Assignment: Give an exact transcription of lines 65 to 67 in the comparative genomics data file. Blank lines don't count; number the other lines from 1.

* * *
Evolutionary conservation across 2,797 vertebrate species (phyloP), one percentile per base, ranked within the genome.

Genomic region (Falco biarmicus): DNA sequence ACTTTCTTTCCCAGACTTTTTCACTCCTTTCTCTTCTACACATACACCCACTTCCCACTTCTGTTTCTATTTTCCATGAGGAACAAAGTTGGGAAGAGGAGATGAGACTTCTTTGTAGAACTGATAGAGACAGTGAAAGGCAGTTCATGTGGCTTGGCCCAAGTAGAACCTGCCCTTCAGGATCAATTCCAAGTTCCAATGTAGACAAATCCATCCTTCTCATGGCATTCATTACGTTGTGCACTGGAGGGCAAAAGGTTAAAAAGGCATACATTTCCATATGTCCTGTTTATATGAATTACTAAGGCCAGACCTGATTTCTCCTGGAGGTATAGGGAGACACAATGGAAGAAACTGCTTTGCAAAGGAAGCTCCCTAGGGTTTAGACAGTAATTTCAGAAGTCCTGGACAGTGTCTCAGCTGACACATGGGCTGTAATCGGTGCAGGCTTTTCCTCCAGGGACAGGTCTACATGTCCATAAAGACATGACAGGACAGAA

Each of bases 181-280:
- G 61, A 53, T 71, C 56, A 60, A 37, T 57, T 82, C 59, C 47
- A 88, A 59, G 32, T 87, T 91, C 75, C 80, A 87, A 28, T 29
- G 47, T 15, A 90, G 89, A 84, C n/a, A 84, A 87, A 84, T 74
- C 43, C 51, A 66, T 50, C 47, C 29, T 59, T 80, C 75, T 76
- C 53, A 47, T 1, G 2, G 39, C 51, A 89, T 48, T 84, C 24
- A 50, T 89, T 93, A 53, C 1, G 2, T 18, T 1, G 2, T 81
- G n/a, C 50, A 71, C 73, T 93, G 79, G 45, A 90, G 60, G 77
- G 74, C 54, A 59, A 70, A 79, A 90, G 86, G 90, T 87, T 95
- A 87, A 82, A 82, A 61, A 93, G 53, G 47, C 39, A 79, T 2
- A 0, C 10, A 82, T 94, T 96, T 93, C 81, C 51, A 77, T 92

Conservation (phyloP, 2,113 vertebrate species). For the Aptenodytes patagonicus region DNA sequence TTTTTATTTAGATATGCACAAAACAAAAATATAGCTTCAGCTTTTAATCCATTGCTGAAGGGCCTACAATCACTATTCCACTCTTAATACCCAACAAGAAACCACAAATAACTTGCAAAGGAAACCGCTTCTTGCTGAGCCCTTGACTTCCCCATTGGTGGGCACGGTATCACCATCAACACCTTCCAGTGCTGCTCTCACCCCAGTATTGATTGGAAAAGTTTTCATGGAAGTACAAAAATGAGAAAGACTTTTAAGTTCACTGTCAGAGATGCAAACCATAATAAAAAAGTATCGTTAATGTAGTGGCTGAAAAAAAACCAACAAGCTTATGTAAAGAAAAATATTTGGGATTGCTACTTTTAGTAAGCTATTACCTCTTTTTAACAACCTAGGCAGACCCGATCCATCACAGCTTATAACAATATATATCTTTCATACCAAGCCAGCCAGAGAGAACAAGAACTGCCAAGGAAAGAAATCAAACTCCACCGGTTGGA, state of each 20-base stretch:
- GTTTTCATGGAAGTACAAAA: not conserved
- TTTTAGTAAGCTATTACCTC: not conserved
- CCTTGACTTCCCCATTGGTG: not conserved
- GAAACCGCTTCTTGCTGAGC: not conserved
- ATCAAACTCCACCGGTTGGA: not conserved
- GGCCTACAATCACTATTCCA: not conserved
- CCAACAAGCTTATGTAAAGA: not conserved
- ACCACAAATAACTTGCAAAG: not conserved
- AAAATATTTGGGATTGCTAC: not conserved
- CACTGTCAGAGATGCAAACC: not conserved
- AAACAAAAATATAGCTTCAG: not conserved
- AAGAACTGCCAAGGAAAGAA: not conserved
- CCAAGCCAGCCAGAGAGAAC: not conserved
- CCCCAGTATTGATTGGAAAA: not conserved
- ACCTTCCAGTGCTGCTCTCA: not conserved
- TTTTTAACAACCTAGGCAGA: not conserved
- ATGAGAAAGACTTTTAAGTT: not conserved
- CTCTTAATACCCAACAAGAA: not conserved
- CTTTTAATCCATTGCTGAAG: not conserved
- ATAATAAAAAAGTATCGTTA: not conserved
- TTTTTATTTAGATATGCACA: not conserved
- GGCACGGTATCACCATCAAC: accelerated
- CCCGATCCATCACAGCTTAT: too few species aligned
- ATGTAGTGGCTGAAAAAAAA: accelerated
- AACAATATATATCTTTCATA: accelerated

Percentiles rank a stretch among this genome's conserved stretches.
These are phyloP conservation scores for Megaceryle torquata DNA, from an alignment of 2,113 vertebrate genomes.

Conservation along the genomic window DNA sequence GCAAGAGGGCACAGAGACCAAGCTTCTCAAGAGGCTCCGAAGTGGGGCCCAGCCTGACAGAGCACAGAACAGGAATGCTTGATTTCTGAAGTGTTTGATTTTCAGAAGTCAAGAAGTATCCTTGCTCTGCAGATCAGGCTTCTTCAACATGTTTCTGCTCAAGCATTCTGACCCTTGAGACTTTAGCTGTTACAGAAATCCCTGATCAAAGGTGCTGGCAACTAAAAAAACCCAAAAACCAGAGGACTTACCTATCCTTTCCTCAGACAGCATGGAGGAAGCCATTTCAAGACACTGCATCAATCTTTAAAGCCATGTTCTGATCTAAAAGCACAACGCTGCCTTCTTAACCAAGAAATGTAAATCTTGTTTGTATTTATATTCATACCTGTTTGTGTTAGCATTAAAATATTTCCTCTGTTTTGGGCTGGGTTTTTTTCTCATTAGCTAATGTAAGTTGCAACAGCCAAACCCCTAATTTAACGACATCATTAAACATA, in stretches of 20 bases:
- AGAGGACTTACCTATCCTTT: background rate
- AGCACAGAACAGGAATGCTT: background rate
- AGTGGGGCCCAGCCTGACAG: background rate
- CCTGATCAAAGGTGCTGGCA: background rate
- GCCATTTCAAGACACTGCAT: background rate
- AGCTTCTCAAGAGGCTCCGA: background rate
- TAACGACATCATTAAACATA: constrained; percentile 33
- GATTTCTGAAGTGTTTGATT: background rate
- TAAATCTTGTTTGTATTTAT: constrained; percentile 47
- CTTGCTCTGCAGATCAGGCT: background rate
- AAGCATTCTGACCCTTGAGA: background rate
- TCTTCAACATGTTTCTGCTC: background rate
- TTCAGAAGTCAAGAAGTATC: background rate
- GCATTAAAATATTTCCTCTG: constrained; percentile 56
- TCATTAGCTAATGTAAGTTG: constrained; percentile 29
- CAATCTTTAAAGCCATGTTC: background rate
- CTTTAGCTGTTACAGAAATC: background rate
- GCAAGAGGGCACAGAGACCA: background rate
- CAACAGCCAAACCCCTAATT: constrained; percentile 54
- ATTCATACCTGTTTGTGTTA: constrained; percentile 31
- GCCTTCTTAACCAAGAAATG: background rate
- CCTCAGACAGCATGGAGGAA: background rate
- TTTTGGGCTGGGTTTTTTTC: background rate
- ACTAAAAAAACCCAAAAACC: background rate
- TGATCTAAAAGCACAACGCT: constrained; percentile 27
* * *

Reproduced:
- TTTTGGGCTGGGTTTTTTTC: background rate
- ACTAAAAAAACCCAAAAACC: background rate
- TGATCTAAAAGCACAACGCT: constrained; percentile 27